It’s time to hunt some geocaches! In Part One of our Geocaching Series, we explored the basics concepts of geocaching and what you need to get started. In Part Two, we’ll introduce you to four fun and varied caches from all different parts of the city that are great for beginners. Each cache is within the Portland city limits, and none require extensive hiking, which make them good options to take with kids in tow. If you try any of them out, let us know how it goes!
To simplify the process, we have provided the cache name and code to make searching for it in the app a little easier. Remember: to be able to participate, you will need an account with geocaching.com and be signed into the Geocaching app on your mobile device. And don’t forget to BYOP (bring your own pen!) as some of these geocaches are small!
NE Portland: The Atomic Penguin (GC46MZW)
This urban cache is a fantastic introductory cache to do with kids, and is easily accessible by foot or by road. Hidden in an unusual and clever spot, opening this extra-large cache is an adventure in and of itself. One of both the benefits and disadvantages of starting off with this cache is that it is chock-full of toys. This can be a great way to get children excited about geocaching, but it also may falsely make them think that all geocaches contain goodies. Remember the Golden Rule: if you take something from a geocache, always leave something in return.
Outer SE Portland: Cache Series – 1 Under Par (GC4VVXG)
One of the best ways to start off geocaching is to attempt a series of geocaches within a city park. When it comes to kids, having several caches back-to-back can help keep impatience at bay. This is one of a series located off the main trail along the walkable perimeter of a golf course. When we went to visit, we snagged a great variety of caches in about an hour, with babies in carriers throughout our adventure. This means each cache was reasonably accessible, the terrain was not too difficult, and we found them quickly enough that babies didn’t start fussing. This would be a perfect set of caches to do with kids who are capable of reading and interpreting the directions independently, and a fun way to explore different cache types (some of them are very cool!)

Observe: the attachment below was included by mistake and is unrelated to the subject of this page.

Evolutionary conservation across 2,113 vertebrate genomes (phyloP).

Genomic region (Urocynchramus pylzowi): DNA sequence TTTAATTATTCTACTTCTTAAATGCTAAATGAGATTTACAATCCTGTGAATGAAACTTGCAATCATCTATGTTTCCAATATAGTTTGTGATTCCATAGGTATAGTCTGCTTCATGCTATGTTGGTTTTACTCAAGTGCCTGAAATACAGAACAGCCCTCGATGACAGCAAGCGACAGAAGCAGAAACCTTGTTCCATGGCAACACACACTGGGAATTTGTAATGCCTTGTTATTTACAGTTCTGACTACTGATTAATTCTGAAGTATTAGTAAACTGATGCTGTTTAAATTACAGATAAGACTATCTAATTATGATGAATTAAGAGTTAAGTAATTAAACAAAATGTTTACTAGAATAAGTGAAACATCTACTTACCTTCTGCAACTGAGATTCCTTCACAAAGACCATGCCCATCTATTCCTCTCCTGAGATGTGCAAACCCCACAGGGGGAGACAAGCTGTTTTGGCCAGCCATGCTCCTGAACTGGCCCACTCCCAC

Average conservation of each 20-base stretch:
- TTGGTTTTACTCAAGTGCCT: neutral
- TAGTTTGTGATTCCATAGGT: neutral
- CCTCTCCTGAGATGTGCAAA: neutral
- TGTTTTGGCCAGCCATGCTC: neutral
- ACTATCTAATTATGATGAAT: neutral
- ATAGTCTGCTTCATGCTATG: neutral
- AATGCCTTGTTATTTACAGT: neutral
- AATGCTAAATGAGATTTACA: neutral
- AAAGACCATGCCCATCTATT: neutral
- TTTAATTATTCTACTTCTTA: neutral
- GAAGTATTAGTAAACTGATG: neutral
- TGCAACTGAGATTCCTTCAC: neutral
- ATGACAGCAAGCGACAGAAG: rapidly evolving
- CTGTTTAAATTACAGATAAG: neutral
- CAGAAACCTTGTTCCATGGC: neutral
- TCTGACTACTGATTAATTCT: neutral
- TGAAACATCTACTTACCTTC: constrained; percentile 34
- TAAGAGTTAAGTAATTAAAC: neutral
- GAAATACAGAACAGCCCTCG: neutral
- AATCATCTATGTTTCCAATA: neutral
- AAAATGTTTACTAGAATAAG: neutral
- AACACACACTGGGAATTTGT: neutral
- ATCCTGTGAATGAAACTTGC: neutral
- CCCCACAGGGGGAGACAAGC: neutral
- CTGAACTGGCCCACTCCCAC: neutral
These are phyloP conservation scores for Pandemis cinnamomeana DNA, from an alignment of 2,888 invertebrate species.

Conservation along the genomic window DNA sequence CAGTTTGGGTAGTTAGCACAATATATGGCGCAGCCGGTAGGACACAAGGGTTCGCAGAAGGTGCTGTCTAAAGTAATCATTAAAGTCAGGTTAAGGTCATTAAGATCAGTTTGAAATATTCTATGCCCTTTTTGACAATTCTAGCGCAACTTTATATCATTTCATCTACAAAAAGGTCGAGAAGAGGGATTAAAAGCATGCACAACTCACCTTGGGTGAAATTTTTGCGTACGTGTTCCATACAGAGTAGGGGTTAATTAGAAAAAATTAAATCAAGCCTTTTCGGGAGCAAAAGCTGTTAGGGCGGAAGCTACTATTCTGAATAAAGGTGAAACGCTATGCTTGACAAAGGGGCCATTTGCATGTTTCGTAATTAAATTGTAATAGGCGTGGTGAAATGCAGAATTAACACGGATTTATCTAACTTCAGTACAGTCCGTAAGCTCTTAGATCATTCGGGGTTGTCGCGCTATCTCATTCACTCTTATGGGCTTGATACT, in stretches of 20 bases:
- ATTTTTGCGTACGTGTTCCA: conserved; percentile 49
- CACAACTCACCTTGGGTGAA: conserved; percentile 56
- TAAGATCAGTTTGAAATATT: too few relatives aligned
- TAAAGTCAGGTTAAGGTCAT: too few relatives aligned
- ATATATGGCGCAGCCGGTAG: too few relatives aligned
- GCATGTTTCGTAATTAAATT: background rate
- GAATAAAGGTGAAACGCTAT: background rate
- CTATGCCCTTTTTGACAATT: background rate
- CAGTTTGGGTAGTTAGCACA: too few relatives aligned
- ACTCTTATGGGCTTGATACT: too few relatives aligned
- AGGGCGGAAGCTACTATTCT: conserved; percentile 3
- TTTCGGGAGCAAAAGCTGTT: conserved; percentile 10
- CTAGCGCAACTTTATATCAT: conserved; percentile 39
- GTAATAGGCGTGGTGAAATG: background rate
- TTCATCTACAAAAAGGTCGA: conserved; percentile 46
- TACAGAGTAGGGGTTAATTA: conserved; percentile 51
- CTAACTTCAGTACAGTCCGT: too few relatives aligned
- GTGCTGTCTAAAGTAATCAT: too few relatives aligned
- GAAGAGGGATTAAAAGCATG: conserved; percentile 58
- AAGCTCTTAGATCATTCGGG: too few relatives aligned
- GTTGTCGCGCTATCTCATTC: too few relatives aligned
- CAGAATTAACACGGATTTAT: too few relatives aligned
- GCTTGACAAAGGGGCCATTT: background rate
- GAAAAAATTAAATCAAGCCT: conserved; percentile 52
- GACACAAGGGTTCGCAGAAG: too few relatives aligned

SW Portland: The Great Plank Road (CG1X5PN)
Another urban cache, this one has a completely different feel from the one above. It is a great example of a medium-sized cache in a fairly straightforward location, with a little history lesson to boot. Head up the hills of SW Portland for the stunning view and grab a geocache with your kids on the way! A benefit to geocaching is that it makes you stop and look around in places you might otherwise never take a moment to visit. We found this one quickly but hung around for the scenery.
SE Portland: SpudCache (GC5ANAT)
Neighborhood geocaches are fun because they can take you through some of Portland’s nooks and crannies that you might not visit otherwise. This is a simple cache just off the sidewalk in a residential neighborhood, easy enough to spot if you know some typical geocaching tricks. It is also big enough to have a few toys, so bring something to drop off if you stop by with your kiddos. When we visited, there were a few young muggles about, but they were clearly used to geocachers stopping by.